The Drug Enforcement Administration is cracking down on prescription drug abuse in the south. They have been targeting pain clinics and pharmacies in Alabama, Mississippi, Louisiana and Arkansas. The DEA is calling the raids “Operation Pilluted.” The operation begun last summer and wrapped up today with early morning raids. The operation was a major success. Over the past year, 280 people have been arrested. Among those arrested were 22 doctors and pharmacists.
“Drug dealing doctors will be prosecuted to the fullest extent of the law,” said George Beck. “As the governor has explained, the ability to write prescriptions for schedule to drugs does not give medical providers, doctors and those who report to doctors the right to peddle drugs.”
In 2013, 43,982 unintentional drug overdose deaths occurred in the United States. That breaks down to one death every thirteen minutes with nearly 52 percent of those deaths attributed to prescription drugs. Of the 52 percent of deaths, 71 percent were attributed to opioid overdoses. “Operation Pilluted” focused directly on the illegal side of painkillers. Two of the most popular painkillers obtained illegally are oxycodone and hydrocodone.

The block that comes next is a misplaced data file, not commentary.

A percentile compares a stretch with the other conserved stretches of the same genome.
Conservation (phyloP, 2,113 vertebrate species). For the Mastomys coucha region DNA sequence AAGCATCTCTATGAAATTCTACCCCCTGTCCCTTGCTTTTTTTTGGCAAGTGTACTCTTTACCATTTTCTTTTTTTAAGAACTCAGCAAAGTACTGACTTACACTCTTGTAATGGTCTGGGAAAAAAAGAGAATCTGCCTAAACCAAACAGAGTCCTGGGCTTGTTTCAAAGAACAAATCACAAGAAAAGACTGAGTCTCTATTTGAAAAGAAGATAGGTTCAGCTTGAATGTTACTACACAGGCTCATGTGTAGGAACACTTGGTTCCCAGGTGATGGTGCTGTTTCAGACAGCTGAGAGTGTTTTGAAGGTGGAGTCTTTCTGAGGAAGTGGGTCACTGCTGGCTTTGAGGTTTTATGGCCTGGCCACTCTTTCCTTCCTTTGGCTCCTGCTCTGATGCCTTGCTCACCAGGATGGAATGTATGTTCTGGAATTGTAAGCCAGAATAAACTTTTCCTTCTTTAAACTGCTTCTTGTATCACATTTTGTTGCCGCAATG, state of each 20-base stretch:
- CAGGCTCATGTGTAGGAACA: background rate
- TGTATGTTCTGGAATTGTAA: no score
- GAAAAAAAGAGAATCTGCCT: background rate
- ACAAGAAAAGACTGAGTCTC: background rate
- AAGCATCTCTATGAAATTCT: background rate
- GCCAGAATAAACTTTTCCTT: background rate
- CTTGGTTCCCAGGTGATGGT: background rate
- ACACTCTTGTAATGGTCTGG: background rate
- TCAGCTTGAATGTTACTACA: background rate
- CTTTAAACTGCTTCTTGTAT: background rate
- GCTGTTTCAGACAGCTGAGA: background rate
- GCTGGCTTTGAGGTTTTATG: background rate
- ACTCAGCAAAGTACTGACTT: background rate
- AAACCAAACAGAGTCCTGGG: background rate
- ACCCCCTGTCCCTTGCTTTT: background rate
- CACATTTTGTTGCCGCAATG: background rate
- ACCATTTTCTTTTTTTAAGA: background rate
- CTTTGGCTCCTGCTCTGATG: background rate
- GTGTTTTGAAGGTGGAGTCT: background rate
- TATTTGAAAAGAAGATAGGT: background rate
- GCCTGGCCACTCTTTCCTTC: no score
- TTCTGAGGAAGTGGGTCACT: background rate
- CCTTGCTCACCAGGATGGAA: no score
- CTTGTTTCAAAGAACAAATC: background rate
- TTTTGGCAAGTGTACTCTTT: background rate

Twenty one search warrants were executed across Alabama, Arkansas, Louisiana and Mississippi and 51 vehicles were impounded, 202 weapons and $404,828 in cash were seized during the operation.
“DEA is committed to reducing the destruction brought on by the trafficking and abuse of prescription drugs through aggressive criminal enforcement, robust administrative oversight, and strong relationships with other law enforcement agencies, the public and the medical community,” said DEA Special Agent in-charge Keith Brown. “The doctors and pharmacists arrested in Operation Pilluted are nothing more than drug traffickers who prey on the addiction of others while abandoning the Hippocratic Oath adhered to faithfully by thousands of doctors and pharmacists each day across this country.”
Expect to see more and more operations coming into play by the DEA. There is a lot of pressure on this agency to make an impact on the leading cause of accidental death in the country. As long as the demand is high, there will be people trying to make money from the illegal sale of these medications and in many instances, a few bad doctors affect an enormous amount of patients.